Shared descent into the maelstrom of addiction

Opinion Article

2012 October, 12

Last weekend I wrote that indigenous kinship and alcohol were bad friends. Some interlocutors asked me to explain my position. I do not know any discrete indigenous community that successfully uses alcohol. I have not been everywhere, but from all I have ever seen, read and heard about, the situation seems common across the continent. 

Let me make two things clear from the outset. 

First, whenever I see Aboriginal people who consume alcohol in social settings in mainstream Australia, I perceive no problem that is different from that caused by alcohol in the general community. Indeed, the pleasure and social function of alcohol is no different for Aboriginal people who consume alcohol according to the social and cultural mores of the mainstream. Yes, like white fellas, individual black fellas experience harm from alcohol, but in their nature and cause the problems are common. While some people may argue a particular biological susceptibility of indigenous people to alcoholism, I do not think this explanation is decisive. 

Second, my argument that alcohol is highly problematic in discrete indigenous communities is not a condemnation of our people or our culture. The problems are the consequence of a good feature of our culture: our propensity to share with our countrymen, and indeed the strong obligations that arise from kinship. Whether in traditional remote areas or in the more settled areas of the country, the power of this culture is compelling.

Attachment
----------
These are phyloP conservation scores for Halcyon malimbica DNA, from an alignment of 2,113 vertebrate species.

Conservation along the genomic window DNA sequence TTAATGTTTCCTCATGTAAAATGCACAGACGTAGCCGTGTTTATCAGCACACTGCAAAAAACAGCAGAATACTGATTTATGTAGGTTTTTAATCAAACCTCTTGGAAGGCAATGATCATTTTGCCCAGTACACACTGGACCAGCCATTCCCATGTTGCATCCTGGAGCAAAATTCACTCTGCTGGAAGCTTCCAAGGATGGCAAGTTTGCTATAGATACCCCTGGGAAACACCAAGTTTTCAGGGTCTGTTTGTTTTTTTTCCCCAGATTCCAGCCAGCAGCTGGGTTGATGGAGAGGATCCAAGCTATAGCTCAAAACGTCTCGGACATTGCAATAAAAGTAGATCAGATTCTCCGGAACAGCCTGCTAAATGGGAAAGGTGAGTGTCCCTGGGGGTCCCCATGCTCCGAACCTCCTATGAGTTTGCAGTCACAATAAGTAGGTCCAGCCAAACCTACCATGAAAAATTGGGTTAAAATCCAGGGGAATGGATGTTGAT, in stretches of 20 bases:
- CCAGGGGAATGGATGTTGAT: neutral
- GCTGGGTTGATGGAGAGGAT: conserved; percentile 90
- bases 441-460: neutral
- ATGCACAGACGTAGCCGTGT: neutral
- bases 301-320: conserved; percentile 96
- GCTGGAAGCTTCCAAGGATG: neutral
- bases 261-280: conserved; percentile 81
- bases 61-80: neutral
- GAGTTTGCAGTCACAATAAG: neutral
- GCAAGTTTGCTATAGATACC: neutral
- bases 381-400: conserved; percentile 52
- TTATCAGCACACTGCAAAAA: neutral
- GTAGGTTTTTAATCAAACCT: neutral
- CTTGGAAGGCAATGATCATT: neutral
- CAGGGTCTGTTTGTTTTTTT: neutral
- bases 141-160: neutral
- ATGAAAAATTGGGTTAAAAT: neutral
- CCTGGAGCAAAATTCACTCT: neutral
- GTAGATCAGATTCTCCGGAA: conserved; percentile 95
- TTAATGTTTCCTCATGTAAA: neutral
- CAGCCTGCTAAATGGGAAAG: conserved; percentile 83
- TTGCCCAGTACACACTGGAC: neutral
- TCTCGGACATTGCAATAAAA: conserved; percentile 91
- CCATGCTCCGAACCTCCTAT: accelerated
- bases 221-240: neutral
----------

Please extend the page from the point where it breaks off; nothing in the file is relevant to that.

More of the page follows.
There are many assumptions behind the question of whether alcohol access regimes applying to Aboriginal people should or should not be the same as for mainstream Australians. I will refer to two dominant assumptions. 

There is the assumption that the history of the introduction of alcohol resulted in our people learning the worst habits and developing problematic drinking cultures. Alcohol was novel and we never had the time or opportunity to properly acclimatise to this new (and pleasurable) substance. Therefore with time and with equal treatment with other Australians, Aboriginal drinking will become less problematic and harm will diminish to mainstream levels. 

The response of authorities based on this assumption is to "normalise" access and promote "responsible drinking". Tighter and better regulation of service is assumed to lead to the formation of better consumption habits. 

Next there is the assumption that economic and social un-development of indigenous communities, the welfare dependency, the free time and free money, the idleness and boredom, drives the alcohol problem. Therefore, if these communities develop economically and we improve employment and housing standards, harm levels from Aboriginal drinking will diminish. 

The response of authorities based on this assumption is to promote economic and social development. With developmental "normalisation", the use of grog will normalise. 

I agree the history of Aboriginal drinking cultures, intertwined with absence of development, are strong drivers of our past and present problems with alcohol. I certainly do not disagree that efforts must be aimed at development, and at breaking the destructive relationship between passive welfare and substance abuse among indigenous people. By the way, this nexus is the same for mainstream people.